Quite possibly the cutest animal on the list, the Axolotl is a Mexican mole salamander. The larvae does not undergo any form of metamorphosis, so the adults of the species live within the water and retain their gills. Axolotl are kept as pets in a variety of countries.

Proboscis Monkey

You really cannot miss this Old World monkey when it rears its ugly head towards you. The protruding nose of the male is said to be a sexual characteristic. The females of the species tend to choose the bigger nosed males over any other.

Star-Nosed Mole

This North American mole is generally found in eastern Canada and north-eastern United States. Large scaled feel and a thick tale aren’t even the weirdest aspect of this beast. However, the 22 mobile, flesh tentacles on the end of its snout are definitely interesting.

Hagfish

This is one of the most terrifying creatures on our planet. The Hagfish looks like a extended worm, which has earned it the name of the most “disgusting” sea creature. Their bodies secrete slim to avoid capture of any kind, allowing them to slip from the jaws of a predator.

White-Faced Saki Monkey

Also known as the Guianan Saki, the White-Faced Saki Monkey is a New World primate. The whitish-brown face is its distinguishing characteristic. Like most monkeys, the Saki monkey feeds on fruit, nuts, seeds, and insects.

Emperor Tamarin

The Emperor Tamarin was said to be named after German Emperor Wilhelm II. The name was a joke, but quickly stuck as the scientific name for the primate. Living within the southwest Amazon Basin, east Peru, north Bolivia, and in various Brazilian states, the Tamarin is identified by the long white whiskers covering its face.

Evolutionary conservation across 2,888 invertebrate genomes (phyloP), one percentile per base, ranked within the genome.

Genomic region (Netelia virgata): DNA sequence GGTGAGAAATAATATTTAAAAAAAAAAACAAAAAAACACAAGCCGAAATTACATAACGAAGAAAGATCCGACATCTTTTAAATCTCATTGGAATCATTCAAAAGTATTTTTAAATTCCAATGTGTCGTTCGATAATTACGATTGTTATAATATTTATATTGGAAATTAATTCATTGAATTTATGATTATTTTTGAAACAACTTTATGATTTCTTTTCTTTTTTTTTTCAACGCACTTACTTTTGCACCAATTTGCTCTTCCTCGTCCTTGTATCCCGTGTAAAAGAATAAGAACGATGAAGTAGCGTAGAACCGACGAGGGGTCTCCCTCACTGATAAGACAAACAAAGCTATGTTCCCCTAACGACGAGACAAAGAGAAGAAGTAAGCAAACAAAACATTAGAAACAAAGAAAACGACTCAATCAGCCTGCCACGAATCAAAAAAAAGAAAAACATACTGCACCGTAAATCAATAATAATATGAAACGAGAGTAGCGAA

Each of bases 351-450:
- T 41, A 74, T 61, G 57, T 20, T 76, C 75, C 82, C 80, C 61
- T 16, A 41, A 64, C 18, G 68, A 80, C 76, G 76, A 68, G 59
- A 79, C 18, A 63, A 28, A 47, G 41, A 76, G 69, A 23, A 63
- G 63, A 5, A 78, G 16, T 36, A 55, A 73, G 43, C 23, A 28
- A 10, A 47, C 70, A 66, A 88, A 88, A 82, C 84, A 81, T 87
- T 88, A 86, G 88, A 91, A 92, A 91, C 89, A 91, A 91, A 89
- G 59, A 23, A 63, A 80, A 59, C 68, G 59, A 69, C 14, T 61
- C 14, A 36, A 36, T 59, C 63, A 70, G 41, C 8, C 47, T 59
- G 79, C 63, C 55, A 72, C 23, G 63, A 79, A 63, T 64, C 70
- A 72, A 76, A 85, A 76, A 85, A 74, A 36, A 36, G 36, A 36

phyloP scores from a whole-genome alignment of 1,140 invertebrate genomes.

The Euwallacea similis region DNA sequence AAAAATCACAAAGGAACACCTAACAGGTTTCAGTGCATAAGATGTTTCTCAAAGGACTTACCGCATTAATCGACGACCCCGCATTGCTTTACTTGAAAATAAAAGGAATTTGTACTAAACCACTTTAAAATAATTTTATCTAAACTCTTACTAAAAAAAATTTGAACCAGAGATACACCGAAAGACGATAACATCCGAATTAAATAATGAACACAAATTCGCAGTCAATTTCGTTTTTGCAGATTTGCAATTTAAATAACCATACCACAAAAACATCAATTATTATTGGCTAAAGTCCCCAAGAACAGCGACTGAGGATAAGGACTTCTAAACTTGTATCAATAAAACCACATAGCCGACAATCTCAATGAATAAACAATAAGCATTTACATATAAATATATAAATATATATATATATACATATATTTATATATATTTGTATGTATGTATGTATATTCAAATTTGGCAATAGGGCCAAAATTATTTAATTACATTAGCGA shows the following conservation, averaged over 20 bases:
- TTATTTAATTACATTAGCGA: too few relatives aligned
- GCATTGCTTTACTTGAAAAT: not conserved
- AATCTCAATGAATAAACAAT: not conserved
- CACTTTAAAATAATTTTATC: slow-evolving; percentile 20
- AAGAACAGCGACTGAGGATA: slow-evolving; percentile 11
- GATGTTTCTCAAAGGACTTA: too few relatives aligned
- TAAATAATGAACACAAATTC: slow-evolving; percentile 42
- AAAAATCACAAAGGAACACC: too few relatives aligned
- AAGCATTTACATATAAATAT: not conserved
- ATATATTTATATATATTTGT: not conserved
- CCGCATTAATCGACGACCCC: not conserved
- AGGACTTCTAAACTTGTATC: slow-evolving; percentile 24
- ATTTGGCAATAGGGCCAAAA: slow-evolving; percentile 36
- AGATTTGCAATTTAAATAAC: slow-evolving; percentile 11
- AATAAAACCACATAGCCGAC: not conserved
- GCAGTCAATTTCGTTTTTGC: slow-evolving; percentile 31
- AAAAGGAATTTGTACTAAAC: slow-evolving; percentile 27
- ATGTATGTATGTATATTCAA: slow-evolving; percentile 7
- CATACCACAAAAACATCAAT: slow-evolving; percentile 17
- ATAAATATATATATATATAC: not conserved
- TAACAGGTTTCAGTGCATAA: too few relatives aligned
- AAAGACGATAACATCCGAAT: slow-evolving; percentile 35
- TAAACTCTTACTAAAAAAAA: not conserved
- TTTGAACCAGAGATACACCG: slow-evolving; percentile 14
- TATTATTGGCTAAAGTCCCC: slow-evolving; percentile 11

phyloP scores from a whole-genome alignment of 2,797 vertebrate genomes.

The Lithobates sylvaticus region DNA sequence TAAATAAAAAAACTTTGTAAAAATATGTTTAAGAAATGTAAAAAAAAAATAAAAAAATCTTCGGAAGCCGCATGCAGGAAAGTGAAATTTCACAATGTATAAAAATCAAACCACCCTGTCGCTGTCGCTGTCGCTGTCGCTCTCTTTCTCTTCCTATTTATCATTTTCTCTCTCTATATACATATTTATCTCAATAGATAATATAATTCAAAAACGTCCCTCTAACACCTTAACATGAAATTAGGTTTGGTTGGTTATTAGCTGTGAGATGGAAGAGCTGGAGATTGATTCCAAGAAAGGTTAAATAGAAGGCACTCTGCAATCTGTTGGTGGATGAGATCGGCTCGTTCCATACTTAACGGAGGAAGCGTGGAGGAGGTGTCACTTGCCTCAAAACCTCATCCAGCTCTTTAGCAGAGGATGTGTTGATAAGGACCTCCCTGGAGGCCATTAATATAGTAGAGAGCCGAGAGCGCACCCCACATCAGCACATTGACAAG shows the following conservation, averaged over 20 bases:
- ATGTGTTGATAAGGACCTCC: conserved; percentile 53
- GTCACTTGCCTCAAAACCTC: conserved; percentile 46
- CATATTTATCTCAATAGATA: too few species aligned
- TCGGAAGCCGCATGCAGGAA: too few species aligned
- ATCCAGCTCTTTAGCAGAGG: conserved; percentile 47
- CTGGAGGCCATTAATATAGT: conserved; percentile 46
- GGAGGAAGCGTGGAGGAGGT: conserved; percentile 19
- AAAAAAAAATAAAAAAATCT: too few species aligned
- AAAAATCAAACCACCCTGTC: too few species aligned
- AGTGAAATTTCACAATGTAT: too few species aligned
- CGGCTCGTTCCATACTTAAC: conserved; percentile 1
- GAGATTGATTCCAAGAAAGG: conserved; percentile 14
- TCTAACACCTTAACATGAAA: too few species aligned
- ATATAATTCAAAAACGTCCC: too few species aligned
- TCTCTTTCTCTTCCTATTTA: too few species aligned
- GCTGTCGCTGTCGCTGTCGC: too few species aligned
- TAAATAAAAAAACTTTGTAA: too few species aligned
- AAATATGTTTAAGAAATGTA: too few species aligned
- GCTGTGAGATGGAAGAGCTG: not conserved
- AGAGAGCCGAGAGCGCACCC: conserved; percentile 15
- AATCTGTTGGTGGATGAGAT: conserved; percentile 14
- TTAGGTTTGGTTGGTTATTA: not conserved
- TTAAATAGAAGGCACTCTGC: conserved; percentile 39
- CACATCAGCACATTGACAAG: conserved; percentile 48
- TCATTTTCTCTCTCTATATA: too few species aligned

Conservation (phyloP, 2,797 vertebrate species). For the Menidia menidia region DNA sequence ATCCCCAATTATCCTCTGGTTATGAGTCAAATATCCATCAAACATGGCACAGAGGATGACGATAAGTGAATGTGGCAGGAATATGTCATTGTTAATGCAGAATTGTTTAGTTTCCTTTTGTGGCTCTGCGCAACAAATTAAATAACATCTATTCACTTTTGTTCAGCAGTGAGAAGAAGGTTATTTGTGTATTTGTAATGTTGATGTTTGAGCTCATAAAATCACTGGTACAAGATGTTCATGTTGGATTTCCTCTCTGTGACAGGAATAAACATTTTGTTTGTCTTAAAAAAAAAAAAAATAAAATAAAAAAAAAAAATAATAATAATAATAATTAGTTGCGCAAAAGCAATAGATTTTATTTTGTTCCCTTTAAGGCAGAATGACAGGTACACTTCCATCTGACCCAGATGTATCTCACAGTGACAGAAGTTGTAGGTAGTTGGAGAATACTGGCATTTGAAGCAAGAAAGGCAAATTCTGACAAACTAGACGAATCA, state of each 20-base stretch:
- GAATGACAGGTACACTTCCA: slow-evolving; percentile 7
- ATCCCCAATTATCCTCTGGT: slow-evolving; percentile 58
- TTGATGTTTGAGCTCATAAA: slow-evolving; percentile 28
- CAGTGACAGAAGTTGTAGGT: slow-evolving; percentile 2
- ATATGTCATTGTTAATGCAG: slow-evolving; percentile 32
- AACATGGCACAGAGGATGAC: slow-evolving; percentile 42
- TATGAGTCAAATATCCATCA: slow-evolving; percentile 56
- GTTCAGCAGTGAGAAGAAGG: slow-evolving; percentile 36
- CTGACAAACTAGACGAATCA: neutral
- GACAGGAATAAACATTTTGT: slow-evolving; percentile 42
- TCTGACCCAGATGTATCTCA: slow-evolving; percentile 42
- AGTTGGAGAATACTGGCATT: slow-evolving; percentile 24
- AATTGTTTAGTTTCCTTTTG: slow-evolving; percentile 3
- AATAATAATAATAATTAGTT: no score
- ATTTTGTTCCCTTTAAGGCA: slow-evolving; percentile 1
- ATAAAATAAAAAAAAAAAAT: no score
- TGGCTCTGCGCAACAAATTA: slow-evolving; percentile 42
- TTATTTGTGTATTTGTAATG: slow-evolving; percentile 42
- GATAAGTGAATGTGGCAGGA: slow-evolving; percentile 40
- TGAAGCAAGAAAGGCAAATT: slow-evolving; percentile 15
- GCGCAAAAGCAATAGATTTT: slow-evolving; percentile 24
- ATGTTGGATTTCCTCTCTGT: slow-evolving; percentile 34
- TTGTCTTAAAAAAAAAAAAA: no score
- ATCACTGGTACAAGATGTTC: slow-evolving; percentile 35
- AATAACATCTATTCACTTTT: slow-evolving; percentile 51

Sloth

Everyone should know what a sloth is. They are slowest mammal to have graced this world. These omnivores can be found throughout Central and South America, and tend to live off buds, shoots, and leaves. Their slow movement is the defining trait.

Angora Rabbit

Rabbits are cuddly and cute, but the Angora Rabbit is scarier than either of those adjectives. This domestic rabbit is bread for its long hair, which tends to be incredibly soft. They were popular pets amongst French royalty in the 1700’s, and were then spread to the United States in the early 1900’s.

Komondor Dog

Dogs are one of the most popular animals to keep within a home, but this is one pet you may think twice about. Komondors are one of the largest breeds of dogs around, with a minimum height of 28-inches, though many are over 30. The coat, which resembles dreadlocks, are what the animal is known for.

Sun Bear

The Sun Bear may sound like a simple bear, but this cute creature is known for having one of the longest tongues of all land animals. With short fur, the Sun Bear can be recognized by the orange marking in the form of a horseshoe on its chest. This marking is what gives it its name.

Leafy Sea Dragon

The Leafy Sea Dragon was named after the dragons within Chinese mythology. These odd animals closely resemble pieces of seaweed floating through the water. Each creature has green, orange, and golden coloring along their body, which is covered in leaf-like growths.